Chinese no great wall to students: Immersion classes popular
Junior high students listen carefully and repeat the Chinese words Michael Volz pronounces. "Ni hen ke ai," the 38 students respond in chorus. "That's the important part," Volz said. "That says 'you are cute.' " The students had already practiced...
Junior high students listen carefully and repeat the Chinese words Michael Volz pronounces.
"Ni hen ke ai," the 38 students respond in chorus.
"That's the important part," Volz said. "That says 'you are cute.' "
The students had already practiced their Chinese names. Volz tells them to meet five people and write down their names and hometowns, without using English.
"If it gets very frustrating then you can cry, that's OK," he joked.
The University Lutheran Center at North Dakota State fills with fumbled attempts at the tonal language as the 38 students exchange greetings.
They are taking part in a two-day Chinese immersion program held in conjunction with the Global Mission Event, a national Evangelical Lutheran Church in America gathering in Fargo this weekend.
Concordia Language Villages has coordinated the Global Mission Event's junior high program since 2000, including many elements of the language villages held in Bemidji, Minn., but incorporating a faith dimension, said Rob Quanbeck, assistant director for abroad programs for Concordia Language Villages.
"To be aware of global missions and to be an active contributor to global missions you need to have some awareness of global languages," Quanbeck said.
"The focus is taking the integration of faith, language and culture. There is no disconnect," he said.
Volz is pursuing a master's degree in East Asian studies at Stanford University. He has volunteered for the ELCA, and has led the program at the language village.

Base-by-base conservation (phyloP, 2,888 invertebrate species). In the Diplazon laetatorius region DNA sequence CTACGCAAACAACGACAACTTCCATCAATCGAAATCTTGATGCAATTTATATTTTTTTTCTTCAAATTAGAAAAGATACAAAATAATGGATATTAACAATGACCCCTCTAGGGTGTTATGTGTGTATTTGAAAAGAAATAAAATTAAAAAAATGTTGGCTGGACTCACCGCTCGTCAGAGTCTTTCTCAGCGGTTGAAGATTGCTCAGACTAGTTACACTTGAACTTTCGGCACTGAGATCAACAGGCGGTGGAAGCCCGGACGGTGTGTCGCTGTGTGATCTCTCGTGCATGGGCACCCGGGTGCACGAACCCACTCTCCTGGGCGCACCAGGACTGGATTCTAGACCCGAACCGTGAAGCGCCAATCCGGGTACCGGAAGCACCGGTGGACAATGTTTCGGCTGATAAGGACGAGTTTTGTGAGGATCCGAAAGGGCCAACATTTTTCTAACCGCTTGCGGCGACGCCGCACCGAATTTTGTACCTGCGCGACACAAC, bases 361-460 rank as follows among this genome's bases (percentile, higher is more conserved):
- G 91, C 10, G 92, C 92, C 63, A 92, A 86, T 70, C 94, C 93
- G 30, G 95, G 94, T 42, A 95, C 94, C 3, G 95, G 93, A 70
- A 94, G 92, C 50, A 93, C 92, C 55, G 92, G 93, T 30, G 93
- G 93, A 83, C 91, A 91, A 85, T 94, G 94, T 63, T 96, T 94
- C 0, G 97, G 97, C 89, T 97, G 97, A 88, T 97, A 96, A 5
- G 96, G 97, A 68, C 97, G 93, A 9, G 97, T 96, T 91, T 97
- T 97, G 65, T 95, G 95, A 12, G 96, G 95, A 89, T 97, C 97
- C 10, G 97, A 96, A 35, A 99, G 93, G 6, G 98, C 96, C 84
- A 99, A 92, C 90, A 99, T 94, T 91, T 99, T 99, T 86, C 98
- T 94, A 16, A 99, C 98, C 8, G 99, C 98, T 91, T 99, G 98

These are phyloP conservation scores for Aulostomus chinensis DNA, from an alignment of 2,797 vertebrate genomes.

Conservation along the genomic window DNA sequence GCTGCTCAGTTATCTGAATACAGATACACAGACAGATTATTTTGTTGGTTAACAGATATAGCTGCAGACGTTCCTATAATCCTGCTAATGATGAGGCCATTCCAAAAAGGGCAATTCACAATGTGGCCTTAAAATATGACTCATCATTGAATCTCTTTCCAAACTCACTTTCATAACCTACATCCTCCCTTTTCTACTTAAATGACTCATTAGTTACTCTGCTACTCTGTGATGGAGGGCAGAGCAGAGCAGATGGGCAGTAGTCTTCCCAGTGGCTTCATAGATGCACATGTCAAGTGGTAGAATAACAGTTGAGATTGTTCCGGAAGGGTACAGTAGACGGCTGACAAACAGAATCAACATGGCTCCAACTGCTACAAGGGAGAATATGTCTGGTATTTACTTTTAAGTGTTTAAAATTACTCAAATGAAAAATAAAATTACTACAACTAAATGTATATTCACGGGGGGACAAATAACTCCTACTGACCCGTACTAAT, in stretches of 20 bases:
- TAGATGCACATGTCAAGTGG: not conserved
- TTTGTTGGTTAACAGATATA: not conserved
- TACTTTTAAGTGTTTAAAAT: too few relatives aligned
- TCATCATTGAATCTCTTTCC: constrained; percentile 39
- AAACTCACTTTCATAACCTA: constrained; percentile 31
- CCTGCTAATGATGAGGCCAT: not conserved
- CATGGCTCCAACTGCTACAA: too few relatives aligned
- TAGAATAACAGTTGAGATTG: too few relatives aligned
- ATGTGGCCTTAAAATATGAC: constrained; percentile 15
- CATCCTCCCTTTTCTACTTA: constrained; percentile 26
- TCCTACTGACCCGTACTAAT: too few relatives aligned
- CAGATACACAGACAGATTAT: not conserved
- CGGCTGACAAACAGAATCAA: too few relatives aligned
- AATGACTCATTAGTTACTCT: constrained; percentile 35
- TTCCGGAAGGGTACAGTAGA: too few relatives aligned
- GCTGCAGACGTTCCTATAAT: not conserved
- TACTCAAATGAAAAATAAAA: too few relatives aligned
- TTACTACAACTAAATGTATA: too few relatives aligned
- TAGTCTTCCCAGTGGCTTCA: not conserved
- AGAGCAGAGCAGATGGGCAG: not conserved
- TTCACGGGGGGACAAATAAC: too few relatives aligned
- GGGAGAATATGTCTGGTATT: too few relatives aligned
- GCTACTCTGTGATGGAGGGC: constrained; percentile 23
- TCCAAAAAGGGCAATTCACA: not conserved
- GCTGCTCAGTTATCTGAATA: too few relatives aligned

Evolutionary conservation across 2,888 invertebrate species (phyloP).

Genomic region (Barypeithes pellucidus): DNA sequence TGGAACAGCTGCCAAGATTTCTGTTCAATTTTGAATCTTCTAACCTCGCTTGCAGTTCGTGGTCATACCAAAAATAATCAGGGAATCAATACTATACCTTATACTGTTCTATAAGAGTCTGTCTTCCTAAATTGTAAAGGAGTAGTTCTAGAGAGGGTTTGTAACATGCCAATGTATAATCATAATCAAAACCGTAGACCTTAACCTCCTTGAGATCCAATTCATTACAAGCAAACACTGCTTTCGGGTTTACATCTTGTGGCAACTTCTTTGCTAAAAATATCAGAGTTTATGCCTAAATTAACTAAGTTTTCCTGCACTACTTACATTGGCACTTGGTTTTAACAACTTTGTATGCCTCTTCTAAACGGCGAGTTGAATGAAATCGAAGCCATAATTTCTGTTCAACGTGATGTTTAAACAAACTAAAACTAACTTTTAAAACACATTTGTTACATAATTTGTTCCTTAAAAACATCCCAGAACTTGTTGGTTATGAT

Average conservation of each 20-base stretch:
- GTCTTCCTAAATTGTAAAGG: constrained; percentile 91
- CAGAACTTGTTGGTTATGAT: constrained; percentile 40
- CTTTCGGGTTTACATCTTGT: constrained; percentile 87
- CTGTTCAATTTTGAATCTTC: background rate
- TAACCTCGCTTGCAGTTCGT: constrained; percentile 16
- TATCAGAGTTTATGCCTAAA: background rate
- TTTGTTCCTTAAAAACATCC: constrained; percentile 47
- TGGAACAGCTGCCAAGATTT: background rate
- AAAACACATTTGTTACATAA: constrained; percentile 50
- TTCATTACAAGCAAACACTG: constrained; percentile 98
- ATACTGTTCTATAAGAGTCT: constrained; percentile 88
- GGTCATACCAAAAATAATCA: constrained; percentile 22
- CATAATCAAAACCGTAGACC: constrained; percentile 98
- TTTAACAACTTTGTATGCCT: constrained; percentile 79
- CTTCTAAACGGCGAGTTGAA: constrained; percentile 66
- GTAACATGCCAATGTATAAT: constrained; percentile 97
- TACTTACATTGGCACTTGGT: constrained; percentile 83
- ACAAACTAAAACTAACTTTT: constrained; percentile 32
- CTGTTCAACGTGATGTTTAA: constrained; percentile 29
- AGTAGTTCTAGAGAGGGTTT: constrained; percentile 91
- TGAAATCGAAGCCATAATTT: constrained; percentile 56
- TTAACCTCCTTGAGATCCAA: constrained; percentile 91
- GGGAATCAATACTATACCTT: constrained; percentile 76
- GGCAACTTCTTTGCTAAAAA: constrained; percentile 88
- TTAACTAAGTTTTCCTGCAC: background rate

"When we go to another culture, we need to demonstrate that type of spirit Christ had, humbled, not as a conqueror," Volz said.
The program also introduces the youth to religions in China, including Christianity.
They learn about the country's geography, music and food as well.
Rangle Cha, a volunteer with Chinese Christian Ministry in Fargo, warmed tiny black ceramic cups by dipping them in hot water, and filled each with oolong tea. He passed them to students on ceramic trays.
Dawn Eichelberger of Muscatine, Iowa, held the cup between her thumb and forefinger and carefully sipped the hot tea.
"That's good, thank you," Eichelberger told Cha.
"I really don't enjoy tea very much, but that tea wasn't as strong as I usually have it so it was nice," she said.
Rebecca Wolf of Brandon, S.D., attended the Global Mission Event with her parents, who are both pastors. Last year, the junior high village focused on Peru.
"I learned a few words, which by now I've forgotten," she said.
She had already developed a way to enunciate the Chinese phrases.
"I think of it kind of like you're singing something," she said. "Like when you say 'hello' to someone, it's like you're singing it."
Readers can reach Forum reporter Sherri Richards at (701) 241-5525